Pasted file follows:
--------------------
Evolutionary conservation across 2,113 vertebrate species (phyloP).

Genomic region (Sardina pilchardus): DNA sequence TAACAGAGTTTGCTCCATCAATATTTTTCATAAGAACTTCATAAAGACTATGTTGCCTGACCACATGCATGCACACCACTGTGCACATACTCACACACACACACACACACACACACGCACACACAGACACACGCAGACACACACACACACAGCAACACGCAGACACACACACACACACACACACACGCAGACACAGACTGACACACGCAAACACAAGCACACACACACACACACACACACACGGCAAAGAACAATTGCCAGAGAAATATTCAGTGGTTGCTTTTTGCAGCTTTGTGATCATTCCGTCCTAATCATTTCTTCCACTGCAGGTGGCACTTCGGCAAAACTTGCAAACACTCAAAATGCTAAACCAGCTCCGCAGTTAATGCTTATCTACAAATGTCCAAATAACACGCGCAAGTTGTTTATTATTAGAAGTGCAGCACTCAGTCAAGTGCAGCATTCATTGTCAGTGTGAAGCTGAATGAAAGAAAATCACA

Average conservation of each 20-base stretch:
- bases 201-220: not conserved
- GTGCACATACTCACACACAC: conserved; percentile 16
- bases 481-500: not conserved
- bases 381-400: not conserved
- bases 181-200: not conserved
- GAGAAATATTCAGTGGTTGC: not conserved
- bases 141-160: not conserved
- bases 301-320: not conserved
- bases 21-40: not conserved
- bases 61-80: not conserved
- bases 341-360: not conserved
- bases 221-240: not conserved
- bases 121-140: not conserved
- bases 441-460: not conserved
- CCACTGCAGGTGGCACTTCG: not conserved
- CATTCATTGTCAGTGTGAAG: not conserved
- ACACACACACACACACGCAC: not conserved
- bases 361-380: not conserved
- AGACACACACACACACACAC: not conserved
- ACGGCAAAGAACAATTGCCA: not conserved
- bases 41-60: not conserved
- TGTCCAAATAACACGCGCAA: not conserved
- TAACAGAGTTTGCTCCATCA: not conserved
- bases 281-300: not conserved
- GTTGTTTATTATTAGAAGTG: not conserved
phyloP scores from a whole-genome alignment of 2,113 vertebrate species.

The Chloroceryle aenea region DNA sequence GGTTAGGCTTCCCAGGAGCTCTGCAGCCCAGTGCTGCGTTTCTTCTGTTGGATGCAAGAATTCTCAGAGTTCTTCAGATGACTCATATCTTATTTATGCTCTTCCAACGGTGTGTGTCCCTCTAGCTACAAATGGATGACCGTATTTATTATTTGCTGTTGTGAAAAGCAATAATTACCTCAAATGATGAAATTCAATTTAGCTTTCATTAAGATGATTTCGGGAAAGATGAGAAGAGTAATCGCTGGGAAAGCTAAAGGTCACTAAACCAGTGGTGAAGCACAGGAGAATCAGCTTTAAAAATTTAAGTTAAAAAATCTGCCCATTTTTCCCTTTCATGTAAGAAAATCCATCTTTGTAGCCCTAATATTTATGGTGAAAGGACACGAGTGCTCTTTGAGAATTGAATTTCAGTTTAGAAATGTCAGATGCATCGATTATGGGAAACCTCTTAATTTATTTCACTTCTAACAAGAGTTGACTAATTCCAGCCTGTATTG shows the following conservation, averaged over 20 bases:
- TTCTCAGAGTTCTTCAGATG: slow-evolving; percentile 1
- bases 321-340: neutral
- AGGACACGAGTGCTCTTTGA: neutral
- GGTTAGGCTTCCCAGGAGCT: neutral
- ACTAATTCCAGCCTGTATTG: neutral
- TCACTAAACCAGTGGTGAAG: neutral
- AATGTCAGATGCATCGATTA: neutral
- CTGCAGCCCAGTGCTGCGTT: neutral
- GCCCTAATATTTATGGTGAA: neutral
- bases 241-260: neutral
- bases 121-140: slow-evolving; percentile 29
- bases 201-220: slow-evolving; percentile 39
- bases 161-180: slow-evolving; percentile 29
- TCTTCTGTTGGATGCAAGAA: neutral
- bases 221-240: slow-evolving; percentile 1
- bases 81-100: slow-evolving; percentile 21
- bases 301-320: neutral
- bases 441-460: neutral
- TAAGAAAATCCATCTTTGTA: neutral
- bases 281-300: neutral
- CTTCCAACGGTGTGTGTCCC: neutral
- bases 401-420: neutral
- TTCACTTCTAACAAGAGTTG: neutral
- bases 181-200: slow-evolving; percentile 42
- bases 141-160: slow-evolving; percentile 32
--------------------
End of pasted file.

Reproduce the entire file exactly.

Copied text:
Evolutionary conservation across 2,113 vertebrate species (phyloP).

Genomic region (Sardina pilchardus): DNA sequence TAACAGAGTTTGCTCCATCAATATTTTTCATAAGAACTTCATAAAGACTATGTTGCCTGACCACATGCATGCACACCACTGTGCACATACTCACACACACACACACACACACACACGCACACACAGACACACGCAGACACACACACACACAGCAACACGCAGACACACACACACACACACACACACGCAGACACAGACTGACACACGCAAACACAAGCACACACACACACACACACACACACGGCAAAGAACAATTGCCAGAGAAATATTCAGTGGTTGCTTTTTGCAGCTTTGTGATCATTCCGTCCTAATCATTTCTTCCACTGCAGGTGGCACTTCGGCAAAACTTGCAAACACTCAAAATGCTAAACCAGCTCCGCAGTTAATGCTTATCTACAAATGTCCAAATAACACGCGCAAGTTGTTTATTATTAGAAGTGCAGCACTCAGTCAAGTGCAGCATTCATTGTCAGTGTGAAGCTGAATGAAAGAAAATCACA

Average conservation of each 20-base stretch:
- bases 201-220: not conserved
- GTGCACATACTCACACACAC: conserved; percentile 16
- bases 481-500: not conserved
- bases 381-400: not conserved
- bases 181-200: not conserved
- GAGAAATATTCAGTGGTTGC: not conserved
- bases 141-160: not conserved
- bases 301-320: not conserved
- bases 21-40: not conserved
- bases 61-80: not conserved
- bases 341-360: not conserved
- bases 221-240: not conserved
- bases 121-140: not conserved
- bases 441-460: not conserved
- CCACTGCAGGTGGCACTTCG: not conserved
- CATTCATTGTCAGTGTGAAG: not conserved
- ACACACACACACACACGCAC: not conserved
- bases 361-380: not conserved
- AGACACACACACACACACAC: not conserved
- ACGGCAAAGAACAATTGCCA: not conserved
- bases 41-60: not conserved
- TGTCCAAATAACACGCGCAA: not conserved
- TAACAGAGTTTGCTCCATCA: not conserved
- bases 281-300: not conserved
- GTTGTTTATTATTAGAAGTG: not conserved
phyloP scores from a whole-genome alignment of 2,113 vertebrate species.

The Chloroceryle aenea region DNA sequence GGTTAGGCTTCCCAGGAGCTCTGCAGCCCAGTGCTGCGTTTCTTCTGTTGGATGCAAGAATTCTCAGAGTTCTTCAGATGACTCATATCTTATTTATGCTCTTCCAACGGTGTGTGTCCCTCTAGCTACAAATGGATGACCGTATTTATTATTTGCTGTTGTGAAAAGCAATAATTACCTCAAATGATGAAATTCAATTTAGCTTTCATTAAGATGATTTCGGGAAAGATGAGAAGAGTAATCGCTGGGAAAGCTAAAGGTCACTAAACCAGTGGTGAAGCACAGGAGAATCAGCTTTAAAAATTTAAGTTAAAAAATCTGCCCATTTTTCCCTTTCATGTAAGAAAATCCATCTTTGTAGCCCTAATATTTATGGTGAAAGGACACGAGTGCTCTTTGAGAATTGAATTTCAGTTTAGAAATGTCAGATGCATCGATTATGGGAAACCTCTTAATTTATTTCACTTCTAACAAGAGTTGACTAATTCCAGCCTGTATTG shows the following conservation, averaged over 20 bases:
- TTCTCAGAGTTCTTCAGATG: slow-evolving; percentile 1
- bases 321-340: neutral
- AGGACACGAGTGCTCTTTGA: neutral
- GGTTAGGCTTCCCAGGAGCT: neutral
- ACTAATTCCAGCCTGTATTG: neutral
- TCACTAAACCAGTGGTGAAG: neutral
- AATGTCAGATGCATCGATTA: neutral
- CTGCAGCCCAGTGCTGCGTT: neutral
- GCCCTAATATTTATGGTGAA: neutral
- bases 241-260: neutral
- bases 121-140: slow-evolving; percentile 29
- bases 201-220: slow-evolving; percentile 39
- bases 161-180: slow-evolving; percentile 29
- TCTTCTGTTGGATGCAAGAA: neutral
- bases 221-240: slow-evolving; percentile 1
- bases 81-100: slow-evolving; percentile 21
- bases 301-320: neutral
- bases 441-460: neutral
- TAAGAAAATCCATCTTTGTA: neutral
- bases 281-300: neutral
- CTTCCAACGGTGTGTGTCCC: neutral
- bases 401-420: neutral
- TTCACTTCTAACAAGAGTTG: neutral
- bases 181-200: slow-evolving; percentile 42
- bases 141-160: slow-evolving; percentile 32